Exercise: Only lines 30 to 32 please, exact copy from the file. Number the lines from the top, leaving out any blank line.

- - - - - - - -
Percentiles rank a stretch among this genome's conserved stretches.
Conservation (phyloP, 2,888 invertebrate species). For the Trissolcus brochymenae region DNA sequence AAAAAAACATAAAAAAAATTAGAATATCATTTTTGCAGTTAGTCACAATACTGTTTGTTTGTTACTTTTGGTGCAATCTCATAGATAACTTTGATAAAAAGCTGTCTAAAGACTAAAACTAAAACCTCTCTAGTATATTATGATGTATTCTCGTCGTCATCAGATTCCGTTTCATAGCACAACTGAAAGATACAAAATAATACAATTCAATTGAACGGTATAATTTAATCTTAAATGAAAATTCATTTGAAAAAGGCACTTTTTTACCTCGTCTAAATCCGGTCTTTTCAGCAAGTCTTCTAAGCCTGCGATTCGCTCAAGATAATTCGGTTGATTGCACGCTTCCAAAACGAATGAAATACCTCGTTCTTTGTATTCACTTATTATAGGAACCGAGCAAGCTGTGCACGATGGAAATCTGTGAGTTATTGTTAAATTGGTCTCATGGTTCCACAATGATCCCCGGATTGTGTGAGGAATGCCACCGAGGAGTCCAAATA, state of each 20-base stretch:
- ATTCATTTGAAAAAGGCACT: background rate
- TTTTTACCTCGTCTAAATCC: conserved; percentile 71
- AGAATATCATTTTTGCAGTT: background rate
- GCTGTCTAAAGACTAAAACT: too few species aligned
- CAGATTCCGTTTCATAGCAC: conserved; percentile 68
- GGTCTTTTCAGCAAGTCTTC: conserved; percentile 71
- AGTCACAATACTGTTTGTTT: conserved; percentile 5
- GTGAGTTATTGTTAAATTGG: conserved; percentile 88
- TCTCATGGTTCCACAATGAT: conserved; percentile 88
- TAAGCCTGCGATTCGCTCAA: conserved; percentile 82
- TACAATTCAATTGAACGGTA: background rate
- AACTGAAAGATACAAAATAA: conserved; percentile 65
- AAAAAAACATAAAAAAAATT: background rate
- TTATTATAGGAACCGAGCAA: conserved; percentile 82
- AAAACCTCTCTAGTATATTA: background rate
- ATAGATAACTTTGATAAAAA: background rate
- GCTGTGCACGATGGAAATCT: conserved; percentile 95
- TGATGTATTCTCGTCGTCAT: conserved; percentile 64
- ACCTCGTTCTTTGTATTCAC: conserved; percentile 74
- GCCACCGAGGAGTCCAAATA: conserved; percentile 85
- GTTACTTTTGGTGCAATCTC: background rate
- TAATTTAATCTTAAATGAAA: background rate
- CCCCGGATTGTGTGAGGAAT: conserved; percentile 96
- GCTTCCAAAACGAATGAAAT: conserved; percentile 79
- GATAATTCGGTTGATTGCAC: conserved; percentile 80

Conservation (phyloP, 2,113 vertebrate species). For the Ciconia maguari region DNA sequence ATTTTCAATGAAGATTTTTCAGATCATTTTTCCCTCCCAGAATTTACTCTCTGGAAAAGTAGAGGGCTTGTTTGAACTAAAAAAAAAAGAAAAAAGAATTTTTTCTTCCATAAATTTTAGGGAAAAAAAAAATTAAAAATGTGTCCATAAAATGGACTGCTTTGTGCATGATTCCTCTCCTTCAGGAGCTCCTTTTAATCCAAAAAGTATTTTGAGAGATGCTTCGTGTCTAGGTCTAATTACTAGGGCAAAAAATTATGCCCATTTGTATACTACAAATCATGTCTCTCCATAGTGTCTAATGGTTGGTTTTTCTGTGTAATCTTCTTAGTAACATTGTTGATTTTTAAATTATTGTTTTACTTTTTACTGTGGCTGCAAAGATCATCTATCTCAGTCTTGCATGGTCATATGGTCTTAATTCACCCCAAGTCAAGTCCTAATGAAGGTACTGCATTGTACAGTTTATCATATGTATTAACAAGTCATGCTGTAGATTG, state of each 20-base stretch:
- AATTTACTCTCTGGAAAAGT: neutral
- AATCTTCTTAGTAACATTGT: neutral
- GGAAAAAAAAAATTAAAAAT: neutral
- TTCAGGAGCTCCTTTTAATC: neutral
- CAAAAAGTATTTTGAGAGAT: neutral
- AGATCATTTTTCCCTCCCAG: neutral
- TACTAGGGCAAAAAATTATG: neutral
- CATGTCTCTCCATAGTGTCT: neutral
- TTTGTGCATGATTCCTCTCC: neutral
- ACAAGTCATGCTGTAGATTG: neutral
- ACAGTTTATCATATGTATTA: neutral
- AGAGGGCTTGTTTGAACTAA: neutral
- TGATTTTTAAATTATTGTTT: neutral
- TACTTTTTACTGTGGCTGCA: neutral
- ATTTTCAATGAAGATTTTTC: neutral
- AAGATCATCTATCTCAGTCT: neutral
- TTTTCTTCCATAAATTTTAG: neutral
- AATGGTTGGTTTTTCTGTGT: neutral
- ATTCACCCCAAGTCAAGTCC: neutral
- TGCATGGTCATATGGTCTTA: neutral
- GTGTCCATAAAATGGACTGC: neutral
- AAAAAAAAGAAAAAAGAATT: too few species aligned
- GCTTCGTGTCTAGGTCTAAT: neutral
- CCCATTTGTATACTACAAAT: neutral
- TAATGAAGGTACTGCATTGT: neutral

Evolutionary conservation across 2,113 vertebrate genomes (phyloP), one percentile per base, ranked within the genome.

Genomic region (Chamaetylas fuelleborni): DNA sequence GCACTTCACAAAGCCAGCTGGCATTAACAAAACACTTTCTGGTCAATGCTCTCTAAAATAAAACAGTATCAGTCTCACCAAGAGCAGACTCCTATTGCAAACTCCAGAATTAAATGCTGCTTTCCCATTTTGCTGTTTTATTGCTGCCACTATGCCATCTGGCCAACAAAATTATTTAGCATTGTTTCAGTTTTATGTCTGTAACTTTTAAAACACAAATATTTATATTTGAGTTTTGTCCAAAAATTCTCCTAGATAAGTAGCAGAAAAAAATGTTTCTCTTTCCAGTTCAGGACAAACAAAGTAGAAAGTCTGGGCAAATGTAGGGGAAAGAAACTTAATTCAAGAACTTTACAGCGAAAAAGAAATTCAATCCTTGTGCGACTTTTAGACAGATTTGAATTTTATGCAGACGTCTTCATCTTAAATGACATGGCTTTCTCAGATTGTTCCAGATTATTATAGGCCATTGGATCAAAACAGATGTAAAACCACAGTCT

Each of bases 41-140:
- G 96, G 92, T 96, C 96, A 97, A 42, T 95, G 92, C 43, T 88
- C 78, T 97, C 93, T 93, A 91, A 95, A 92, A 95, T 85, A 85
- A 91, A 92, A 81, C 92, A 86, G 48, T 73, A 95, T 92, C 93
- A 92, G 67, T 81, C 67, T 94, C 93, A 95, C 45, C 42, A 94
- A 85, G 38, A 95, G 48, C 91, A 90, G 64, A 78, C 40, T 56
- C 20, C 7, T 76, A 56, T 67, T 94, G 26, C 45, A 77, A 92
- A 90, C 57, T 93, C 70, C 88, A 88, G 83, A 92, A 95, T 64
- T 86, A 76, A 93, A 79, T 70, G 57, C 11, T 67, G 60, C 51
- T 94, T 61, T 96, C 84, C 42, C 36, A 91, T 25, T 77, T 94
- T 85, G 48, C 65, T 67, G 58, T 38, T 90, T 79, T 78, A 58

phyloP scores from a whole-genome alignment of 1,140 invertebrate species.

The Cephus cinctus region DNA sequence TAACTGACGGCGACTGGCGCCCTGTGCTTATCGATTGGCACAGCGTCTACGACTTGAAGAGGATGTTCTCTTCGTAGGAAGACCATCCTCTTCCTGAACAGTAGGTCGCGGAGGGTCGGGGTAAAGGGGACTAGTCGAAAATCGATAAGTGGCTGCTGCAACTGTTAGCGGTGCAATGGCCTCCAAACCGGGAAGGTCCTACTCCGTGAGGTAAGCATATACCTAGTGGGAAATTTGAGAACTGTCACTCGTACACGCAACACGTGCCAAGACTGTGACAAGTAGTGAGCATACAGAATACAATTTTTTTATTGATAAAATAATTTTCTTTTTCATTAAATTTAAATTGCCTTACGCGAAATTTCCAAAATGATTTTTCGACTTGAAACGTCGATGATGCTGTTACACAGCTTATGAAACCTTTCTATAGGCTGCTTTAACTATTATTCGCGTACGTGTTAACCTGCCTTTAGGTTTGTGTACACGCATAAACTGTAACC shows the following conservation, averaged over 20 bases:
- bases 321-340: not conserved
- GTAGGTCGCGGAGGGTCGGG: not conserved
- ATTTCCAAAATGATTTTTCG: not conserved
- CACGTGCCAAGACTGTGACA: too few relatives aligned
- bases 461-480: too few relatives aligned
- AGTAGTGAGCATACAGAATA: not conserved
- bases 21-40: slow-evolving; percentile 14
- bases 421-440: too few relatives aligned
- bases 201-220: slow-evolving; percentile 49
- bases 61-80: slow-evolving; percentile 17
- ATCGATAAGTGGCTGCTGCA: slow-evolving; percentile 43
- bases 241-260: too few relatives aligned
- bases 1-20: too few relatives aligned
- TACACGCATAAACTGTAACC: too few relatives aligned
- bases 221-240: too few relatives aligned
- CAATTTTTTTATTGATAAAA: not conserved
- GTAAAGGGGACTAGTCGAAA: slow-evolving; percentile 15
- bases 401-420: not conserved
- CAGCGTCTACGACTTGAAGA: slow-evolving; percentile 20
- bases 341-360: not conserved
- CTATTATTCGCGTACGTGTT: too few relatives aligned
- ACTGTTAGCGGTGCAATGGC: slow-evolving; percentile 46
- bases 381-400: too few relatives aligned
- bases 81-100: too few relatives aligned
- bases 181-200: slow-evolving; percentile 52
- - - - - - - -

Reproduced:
- AATCTTCTTAGTAACATTGT: neutral
- GGAAAAAAAAAATTAAAAAT: neutral
- TTCAGGAGCTCCTTTTAATC: neutral